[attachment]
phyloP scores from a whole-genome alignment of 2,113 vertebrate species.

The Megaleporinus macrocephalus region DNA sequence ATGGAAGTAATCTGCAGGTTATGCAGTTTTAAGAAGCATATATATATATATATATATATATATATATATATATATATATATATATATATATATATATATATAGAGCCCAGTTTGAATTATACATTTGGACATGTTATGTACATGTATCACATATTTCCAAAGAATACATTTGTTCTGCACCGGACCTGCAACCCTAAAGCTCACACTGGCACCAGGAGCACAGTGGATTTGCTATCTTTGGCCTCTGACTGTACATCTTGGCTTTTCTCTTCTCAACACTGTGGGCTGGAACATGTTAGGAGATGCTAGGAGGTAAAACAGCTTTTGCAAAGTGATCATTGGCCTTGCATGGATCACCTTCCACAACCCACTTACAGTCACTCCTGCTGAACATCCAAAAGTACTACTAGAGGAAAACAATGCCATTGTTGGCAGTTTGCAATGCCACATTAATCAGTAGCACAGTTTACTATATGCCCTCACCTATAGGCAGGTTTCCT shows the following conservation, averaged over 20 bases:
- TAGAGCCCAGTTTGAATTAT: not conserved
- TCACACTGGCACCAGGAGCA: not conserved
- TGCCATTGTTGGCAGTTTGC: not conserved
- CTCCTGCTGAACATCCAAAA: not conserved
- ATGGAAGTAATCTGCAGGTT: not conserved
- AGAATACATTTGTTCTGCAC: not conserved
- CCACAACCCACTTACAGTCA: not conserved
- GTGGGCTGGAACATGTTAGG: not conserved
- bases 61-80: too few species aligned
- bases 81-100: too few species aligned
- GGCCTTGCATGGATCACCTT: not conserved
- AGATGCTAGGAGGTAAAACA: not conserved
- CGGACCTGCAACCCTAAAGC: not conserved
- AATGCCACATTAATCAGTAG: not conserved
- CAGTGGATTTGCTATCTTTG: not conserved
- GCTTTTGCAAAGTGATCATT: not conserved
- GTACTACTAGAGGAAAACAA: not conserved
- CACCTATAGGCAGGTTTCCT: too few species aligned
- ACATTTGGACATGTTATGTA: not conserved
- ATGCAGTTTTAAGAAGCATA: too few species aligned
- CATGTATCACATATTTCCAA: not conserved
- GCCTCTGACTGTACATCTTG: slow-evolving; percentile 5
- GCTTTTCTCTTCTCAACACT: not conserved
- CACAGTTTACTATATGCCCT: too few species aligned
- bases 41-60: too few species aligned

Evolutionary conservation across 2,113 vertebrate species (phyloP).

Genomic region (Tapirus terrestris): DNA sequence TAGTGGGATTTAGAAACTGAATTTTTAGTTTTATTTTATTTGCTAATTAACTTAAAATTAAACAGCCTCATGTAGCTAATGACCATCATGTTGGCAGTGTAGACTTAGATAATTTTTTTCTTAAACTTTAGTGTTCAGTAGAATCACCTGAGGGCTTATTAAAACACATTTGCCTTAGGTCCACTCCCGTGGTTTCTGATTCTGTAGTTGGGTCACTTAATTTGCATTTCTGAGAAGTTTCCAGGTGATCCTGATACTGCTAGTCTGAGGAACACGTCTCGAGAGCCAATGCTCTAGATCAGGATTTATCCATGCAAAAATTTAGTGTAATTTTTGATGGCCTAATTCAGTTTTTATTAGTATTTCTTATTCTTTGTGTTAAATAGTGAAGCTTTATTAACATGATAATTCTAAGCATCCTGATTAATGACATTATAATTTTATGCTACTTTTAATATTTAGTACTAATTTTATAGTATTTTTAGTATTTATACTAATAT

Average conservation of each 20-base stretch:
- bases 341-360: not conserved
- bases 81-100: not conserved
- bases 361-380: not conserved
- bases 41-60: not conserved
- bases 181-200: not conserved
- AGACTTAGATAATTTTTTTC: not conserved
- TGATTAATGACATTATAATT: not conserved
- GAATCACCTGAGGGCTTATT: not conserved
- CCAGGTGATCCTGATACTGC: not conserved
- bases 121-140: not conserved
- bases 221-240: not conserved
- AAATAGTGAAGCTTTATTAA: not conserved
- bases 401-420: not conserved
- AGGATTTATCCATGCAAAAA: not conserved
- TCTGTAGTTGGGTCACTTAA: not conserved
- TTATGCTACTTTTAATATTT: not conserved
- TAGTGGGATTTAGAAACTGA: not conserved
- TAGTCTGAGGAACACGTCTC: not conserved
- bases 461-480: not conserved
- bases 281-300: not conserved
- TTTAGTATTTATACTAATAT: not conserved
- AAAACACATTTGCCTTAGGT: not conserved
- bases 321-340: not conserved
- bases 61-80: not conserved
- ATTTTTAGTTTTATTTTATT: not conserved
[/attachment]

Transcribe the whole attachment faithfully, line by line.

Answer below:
phyloP scores from a whole-genome alignment of 2,113 vertebrate species.

The Megaleporinus macrocephalus region DNA sequence ATGGAAGTAATCTGCAGGTTATGCAGTTTTAAGAAGCATATATATATATATATATATATATATATATATATATATATATATATATATATATATATATATATAGAGCCCAGTTTGAATTATACATTTGGACATGTTATGTACATGTATCACATATTTCCAAAGAATACATTTGTTCTGCACCGGACCTGCAACCCTAAAGCTCACACTGGCACCAGGAGCACAGTGGATTTGCTATCTTTGGCCTCTGACTGTACATCTTGGCTTTTCTCTTCTCAACACTGTGGGCTGGAACATGTTAGGAGATGCTAGGAGGTAAAACAGCTTTTGCAAAGTGATCATTGGCCTTGCATGGATCACCTTCCACAACCCACTTACAGTCACTCCTGCTGAACATCCAAAAGTACTACTAGAGGAAAACAATGCCATTGTTGGCAGTTTGCAATGCCACATTAATCAGTAGCACAGTTTACTATATGCCCTCACCTATAGGCAGGTTTCCT shows the following conservation, averaged over 20 bases:
- TAGAGCCCAGTTTGAATTAT: not conserved
- TCACACTGGCACCAGGAGCA: not conserved
- TGCCATTGTTGGCAGTTTGC: not conserved
- CTCCTGCTGAACATCCAAAA: not conserved
- ATGGAAGTAATCTGCAGGTT: not conserved
- AGAATACATTTGTTCTGCAC: not conserved
- CCACAACCCACTTACAGTCA: not conserved
- GTGGGCTGGAACATGTTAGG: not conserved
- bases 61-80: too few species aligned
- bases 81-100: too few species aligned
- GGCCTTGCATGGATCACCTT: not conserved
- AGATGCTAGGAGGTAAAACA: not conserved
- CGGACCTGCAACCCTAAAGC: not conserved
- AATGCCACATTAATCAGTAG: not conserved
- CAGTGGATTTGCTATCTTTG: not conserved
- GCTTTTGCAAAGTGATCATT: not conserved
- GTACTACTAGAGGAAAACAA: not conserved
- CACCTATAGGCAGGTTTCCT: too few species aligned
- ACATTTGGACATGTTATGTA: not conserved
- ATGCAGTTTTAAGAAGCATA: too few species aligned
- CATGTATCACATATTTCCAA: not conserved
- GCCTCTGACTGTACATCTTG: slow-evolving; percentile 5
- GCTTTTCTCTTCTCAACACT: not conserved
- CACAGTTTACTATATGCCCT: too few species aligned
- bases 41-60: too few species aligned

Evolutionary conservation across 2,113 vertebrate species (phyloP).

Genomic region (Tapirus terrestris): DNA sequence TAGTGGGATTTAGAAACTGAATTTTTAGTTTTATTTTATTTGCTAATTAACTTAAAATTAAACAGCCTCATGTAGCTAATGACCATCATGTTGGCAGTGTAGACTTAGATAATTTTTTTCTTAAACTTTAGTGTTCAGTAGAATCACCTGAGGGCTTATTAAAACACATTTGCCTTAGGTCCACTCCCGTGGTTTCTGATTCTGTAGTTGGGTCACTTAATTTGCATTTCTGAGAAGTTTCCAGGTGATCCTGATACTGCTAGTCTGAGGAACACGTCTCGAGAGCCAATGCTCTAGATCAGGATTTATCCATGCAAAAATTTAGTGTAATTTTTGATGGCCTAATTCAGTTTTTATTAGTATTTCTTATTCTTTGTGTTAAATAGTGAAGCTTTATTAACATGATAATTCTAAGCATCCTGATTAATGACATTATAATTTTATGCTACTTTTAATATTTAGTACTAATTTTATAGTATTTTTAGTATTTATACTAATAT

Average conservation of each 20-base stretch:
- bases 341-360: not conserved
- bases 81-100: not conserved
- bases 361-380: not conserved
- bases 41-60: not conserved
- bases 181-200: not conserved
- AGACTTAGATAATTTTTTTC: not conserved
- TGATTAATGACATTATAATT: not conserved
- GAATCACCTGAGGGCTTATT: not conserved
- CCAGGTGATCCTGATACTGC: not conserved
- bases 121-140: not conserved
- bases 221-240: not conserved
- AAATAGTGAAGCTTTATTAA: not conserved
- bases 401-420: not conserved
- AGGATTTATCCATGCAAAAA: not conserved
- TCTGTAGTTGGGTCACTTAA: not conserved
- TTATGCTACTTTTAATATTT: not conserved
- TAGTGGGATTTAGAAACTGA: not conserved
- TAGTCTGAGGAACACGTCTC: not conserved
- bases 461-480: not conserved
- bases 281-300: not conserved
- TTTAGTATTTATACTAATAT: not conserved
- AAAACACATTTGCCTTAGGT: not conserved
- bases 321-340: not conserved
- bases 61-80: not conserved
- ATTTTTAGTTTTATTTTATT: not conserved